But as our wrong-wing friends like to remind us, the law of supply and demand aplies. If supplies are low, the price will go up if demand doesn't go down.

Out here in SoCal where I reside, supplies and prices have been somewhat stable, and as far as I can tell demand is unchanged despite the prices. If the wholesale prices of gas and oil are headed up, it would take a while for that effect to reach the retail public - just about in time for the (s)election in November. There is thus no other conclusion to draw that Scott McClellan lied to us, as I quoted above, that 'the strategic reserve is not there to manipulate prices for political purposes' when US plans to release 'limited' amount from strategic oil reserves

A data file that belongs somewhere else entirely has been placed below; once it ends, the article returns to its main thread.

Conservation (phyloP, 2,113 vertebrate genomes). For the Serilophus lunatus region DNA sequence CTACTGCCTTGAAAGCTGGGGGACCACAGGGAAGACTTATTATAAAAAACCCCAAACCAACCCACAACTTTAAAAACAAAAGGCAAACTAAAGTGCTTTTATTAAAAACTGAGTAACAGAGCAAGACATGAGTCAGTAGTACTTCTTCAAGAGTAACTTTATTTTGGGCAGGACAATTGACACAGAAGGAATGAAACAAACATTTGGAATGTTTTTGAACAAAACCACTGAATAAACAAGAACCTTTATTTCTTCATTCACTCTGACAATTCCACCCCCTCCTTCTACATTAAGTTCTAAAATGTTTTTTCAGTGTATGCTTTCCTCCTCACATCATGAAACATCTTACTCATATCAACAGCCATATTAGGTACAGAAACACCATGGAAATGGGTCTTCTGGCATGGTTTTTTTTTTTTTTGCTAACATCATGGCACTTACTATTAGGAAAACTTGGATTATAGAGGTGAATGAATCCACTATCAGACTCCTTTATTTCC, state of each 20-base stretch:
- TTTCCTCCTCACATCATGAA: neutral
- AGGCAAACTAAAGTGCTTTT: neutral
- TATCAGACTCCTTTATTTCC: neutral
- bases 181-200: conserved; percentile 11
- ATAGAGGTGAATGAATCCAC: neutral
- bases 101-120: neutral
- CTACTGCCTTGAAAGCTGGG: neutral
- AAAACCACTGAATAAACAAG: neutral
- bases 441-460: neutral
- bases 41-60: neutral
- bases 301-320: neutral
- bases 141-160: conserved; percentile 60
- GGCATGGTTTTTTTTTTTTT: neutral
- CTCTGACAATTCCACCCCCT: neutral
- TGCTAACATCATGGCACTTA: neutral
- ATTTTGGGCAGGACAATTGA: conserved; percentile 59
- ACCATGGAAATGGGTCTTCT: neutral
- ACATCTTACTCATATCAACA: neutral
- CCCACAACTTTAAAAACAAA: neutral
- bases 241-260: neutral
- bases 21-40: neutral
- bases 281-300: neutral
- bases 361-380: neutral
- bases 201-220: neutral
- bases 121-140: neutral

The news came as oil futures neared all-time record levels, pinching US consumers less than six weeks before the November 2 US presidential election. Crude oil traders shrugged off the news, and pushed prices higher after an initial drop in early trade after the White House confirmed that talks were underway.

The New York Mercantile Exchange contract for November delivery gained 11 cents to 48.46 dollars a barrel at the close. In London, Brent oil futures closed at 45.13 dollars, up 20 cents. With the latest rise, the New York futures price edged closer to the all-time record close on August 19 of 48.70 dollars and the intraday record of 49.40 dollars on August 20.

This isn't going to be ending the tight supply situation however. The government intends to continue to stock the Reserve vigorously:

The US Department of Energy said crude reserves fell by 9.1 million barrels in the week to September 17 to 269.5 million barrels, the lowest levels since February 6. The American Petroleum Institute said its survey showed an even steeper drop of 12.9 million barrels to 266.7 million. The SPR is expected to reach its full capacity of 700 million barrels in 2005.